Hurricanes Throughout History

Pictured above: Mississippi Gulf Coast in august 1969 following Hurricane Camille. This scene of destruction was typical of the damage left by Hurricane Camille when it ravaged the Mississippi Gulf Coast in August 1969. The eye of the storm passed directly over the Bay of St.Louis and killed or injured hundreds of Gulf Coast residents. (SSC-97-032)/NASA. VAV!/August 29, 2014 "By Chrismus! Wasn't that hurricane a lulu? I was settin here readin when I noticed it was gettin so damn dark. I couldn't see... I looked out the winder and saw our big tree going over as easy as you please -not all at once, but little by little. I watched it down and said that I bet the one in front wouldn't go for that was stronger. Then I saw one of our garage doors spinning by the winder and right across the street on to Doctor Brown's lawn. Somehow it got going on its edge like one of them straw hats we used to wear, and it was certainly making time." - One witness's description September 21, 1938, regarding a Category 3 hurricane nicknamed "the Long Island Express" Hurricanes have been and always will be an integral part of life in the United States...the Hurricane season in the Atlantic begins June 1st and ends November 30th and the Eastern Pacific hurricane season begins May 15th and also ends November 30th.    What exactly is a Hurricane? Hurricanes, also known as cyclones in the western Pacific or typhoons in the Indian Ocean, are large and violent storm systems that begin in tropical seas during the summer or fall.  They are capable of producing torrential rains, large hail, dangerous waves, epic flooding, violent winds with a well-defined circulation and minimum sustained winds of 74 miles per hour (64 knots) or higher, and tornadoes,  all of which may result in catastrophic property damage and staggering loss of life.   

 

Hurricanes Throughout History

Pictured above: Mississippi Gulf Coast in august 1969 following Hurricane Camille. This scene of destruction was typical of the damage left by Hurricane Camille when it ravaged the Mississippi Gulf Coast in August 1969. The eye of the storm passed directly over the Bay of St.Louis and killed or injured hundreds of Gulf Coast residents. (SSC-97-032)/NASA. VAV!/August 29, 2014 "By Chrismus! Wasn't that hurricane a lulu? I was settin here readin when I noticed it was gettin so damn dark. I couldn't see... I looked out the winder and saw our big tree going over as easy as you please -not all at once, but little by little. I watched it down and said that I bet the one in front wouldn't go for that was stronger. Then I saw one of our garage doors spinning by the winder and right across the street on to Doctor Brown's lawn. Somehow it got going on its edge like one of them straw hats we used to wear, and it was certainly making time." - One witness's description September 21, 1938, regarding a Category 3 hurricane nicknamed "the Long Island Express" Hurricanes have been and always will be an integral part of life in the United States...the Hurricane season in the Atlantic begins June 1st and ends November 30th and the Eastern Pacific hurricane season begins May 15th and also ends November 30th.    What exactly is a Hurricane? Hurricanes, also known as cyclones in the western Pacific or typhoons in the Indian Ocean, are large and violent storm systems that begin in tropical seas during the summer or fall.  They are capable of producing torrential rains, large hail, dangerous waves, epic flooding, violent winds with a well-defined circulation and minimum sustained winds of 74 miles per hour (64 knots) or higher, and tornadoes,  all of which may result in catastrophic property damage and staggering loss of life.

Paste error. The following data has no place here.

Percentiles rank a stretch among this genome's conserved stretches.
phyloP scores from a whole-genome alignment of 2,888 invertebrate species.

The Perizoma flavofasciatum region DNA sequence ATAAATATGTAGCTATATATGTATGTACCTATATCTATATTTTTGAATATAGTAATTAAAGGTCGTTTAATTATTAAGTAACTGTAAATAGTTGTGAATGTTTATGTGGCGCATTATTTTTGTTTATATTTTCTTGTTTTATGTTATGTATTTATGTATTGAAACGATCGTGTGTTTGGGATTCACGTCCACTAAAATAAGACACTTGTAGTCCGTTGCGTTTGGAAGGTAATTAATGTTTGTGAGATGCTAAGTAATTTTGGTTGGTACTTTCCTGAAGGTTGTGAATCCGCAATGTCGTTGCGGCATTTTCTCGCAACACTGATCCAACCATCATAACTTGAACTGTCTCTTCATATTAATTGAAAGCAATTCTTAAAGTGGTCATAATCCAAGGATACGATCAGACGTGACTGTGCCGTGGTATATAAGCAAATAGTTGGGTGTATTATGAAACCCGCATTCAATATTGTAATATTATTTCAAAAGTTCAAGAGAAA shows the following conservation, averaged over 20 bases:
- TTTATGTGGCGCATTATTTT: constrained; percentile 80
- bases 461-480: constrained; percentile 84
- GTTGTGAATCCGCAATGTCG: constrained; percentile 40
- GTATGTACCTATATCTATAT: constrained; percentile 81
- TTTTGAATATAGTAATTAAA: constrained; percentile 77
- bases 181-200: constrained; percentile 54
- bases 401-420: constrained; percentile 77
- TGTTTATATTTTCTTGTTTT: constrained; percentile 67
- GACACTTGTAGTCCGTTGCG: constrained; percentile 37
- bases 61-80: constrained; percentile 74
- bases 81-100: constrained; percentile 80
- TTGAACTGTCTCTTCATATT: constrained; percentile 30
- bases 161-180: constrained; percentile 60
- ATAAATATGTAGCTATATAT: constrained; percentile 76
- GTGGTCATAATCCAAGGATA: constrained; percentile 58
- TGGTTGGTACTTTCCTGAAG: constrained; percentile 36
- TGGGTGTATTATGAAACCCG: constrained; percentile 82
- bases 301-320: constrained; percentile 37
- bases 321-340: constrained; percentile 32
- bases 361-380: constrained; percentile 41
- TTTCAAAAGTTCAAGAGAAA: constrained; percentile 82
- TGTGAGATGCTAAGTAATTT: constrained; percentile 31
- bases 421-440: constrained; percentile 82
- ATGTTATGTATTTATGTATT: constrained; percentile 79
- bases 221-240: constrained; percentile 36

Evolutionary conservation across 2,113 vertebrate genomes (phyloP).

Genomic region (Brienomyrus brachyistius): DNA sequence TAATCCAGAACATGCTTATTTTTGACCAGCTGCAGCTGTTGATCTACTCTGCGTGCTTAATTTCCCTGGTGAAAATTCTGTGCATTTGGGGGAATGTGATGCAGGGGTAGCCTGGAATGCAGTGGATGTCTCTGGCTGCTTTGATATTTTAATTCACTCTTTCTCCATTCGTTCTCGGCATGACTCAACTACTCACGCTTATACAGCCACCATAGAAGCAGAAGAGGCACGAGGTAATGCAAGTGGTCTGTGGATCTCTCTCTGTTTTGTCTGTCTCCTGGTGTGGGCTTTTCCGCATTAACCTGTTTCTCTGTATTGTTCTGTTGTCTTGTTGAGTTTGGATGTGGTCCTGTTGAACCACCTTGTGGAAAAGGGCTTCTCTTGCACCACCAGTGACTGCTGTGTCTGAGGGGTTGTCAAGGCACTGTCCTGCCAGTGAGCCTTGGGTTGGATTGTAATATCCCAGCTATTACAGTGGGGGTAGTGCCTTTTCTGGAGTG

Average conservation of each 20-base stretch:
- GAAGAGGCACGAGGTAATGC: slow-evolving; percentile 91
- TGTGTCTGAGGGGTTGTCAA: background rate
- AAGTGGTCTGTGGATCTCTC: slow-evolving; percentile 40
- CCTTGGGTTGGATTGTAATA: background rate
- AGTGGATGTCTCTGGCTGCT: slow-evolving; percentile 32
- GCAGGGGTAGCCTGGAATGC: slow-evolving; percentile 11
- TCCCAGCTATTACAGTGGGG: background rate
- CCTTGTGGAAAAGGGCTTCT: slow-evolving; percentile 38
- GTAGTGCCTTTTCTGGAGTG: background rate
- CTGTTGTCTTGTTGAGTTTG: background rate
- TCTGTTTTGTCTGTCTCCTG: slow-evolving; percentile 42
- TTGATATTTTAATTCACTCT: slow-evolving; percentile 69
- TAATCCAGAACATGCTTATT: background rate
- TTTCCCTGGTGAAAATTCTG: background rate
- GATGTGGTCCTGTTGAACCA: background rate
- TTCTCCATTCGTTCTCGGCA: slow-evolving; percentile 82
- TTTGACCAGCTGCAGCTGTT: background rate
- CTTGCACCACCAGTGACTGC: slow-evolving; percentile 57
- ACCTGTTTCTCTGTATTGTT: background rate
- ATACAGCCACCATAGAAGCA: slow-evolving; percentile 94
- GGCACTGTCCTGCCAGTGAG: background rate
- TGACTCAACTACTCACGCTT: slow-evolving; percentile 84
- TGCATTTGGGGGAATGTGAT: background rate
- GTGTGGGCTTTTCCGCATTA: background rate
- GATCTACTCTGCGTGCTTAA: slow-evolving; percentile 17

Hurricanes Throughout History

Pictured above: Mississippi Gulf Coast in august 1969 following Hurricane Camille. This scene of destruction was typical of the damage left by Hurricane Camille when it ravaged the Mississippi Gulf Coast in August 1969. The eye of the storm passed directly over the Bay of St.Louis and killed or injured hundreds of Gulf Coast residents. (SSC-97-032)/NASA. VAV!/August 29, 2014 "By Chrismus! Wasn't that hurricane a lulu? I was settin here readin when I noticed it was gettin so damn dark. I couldn't see... I looked out the winder and saw our big tree going over as easy as you please -not all at once, but little by little. I watched it down and said that I bet the one in front wouldn't go for that was stronger. Then I saw one of our garage doors spinning by the winder and right across the street on to Doctor Brown's lawn. Somehow it got going on its edge like one of them straw hats we used to wear, and it was certainly making time." - One witness's description September 21, 1938, regarding a Category 3 hurricane nicknamed "the Long Island Express" Hurricanes have been and always will be an integral part of life in the United States...the Hurricane season in the Atlantic begins June 1st and ends November 30th and the Eastern Pacific hurricane season begins May 15th and also ends November 30th.    What exactly is a Hurricane? Hurricanes, also known as cyclones in the western Pacific or typhoons in the Indian Ocean, are large and violent storm systems that begin in tropical seas during the summer or fall.  They are capable of producing torrential rains, large hail, dangerous waves, epic flooding, violent winds with a well-defined circulation and minimum sustained winds of 74 miles per hour (64 knots) or higher, and tornadoes,  all of which may result in catastrophic property damage and staggering loss of life.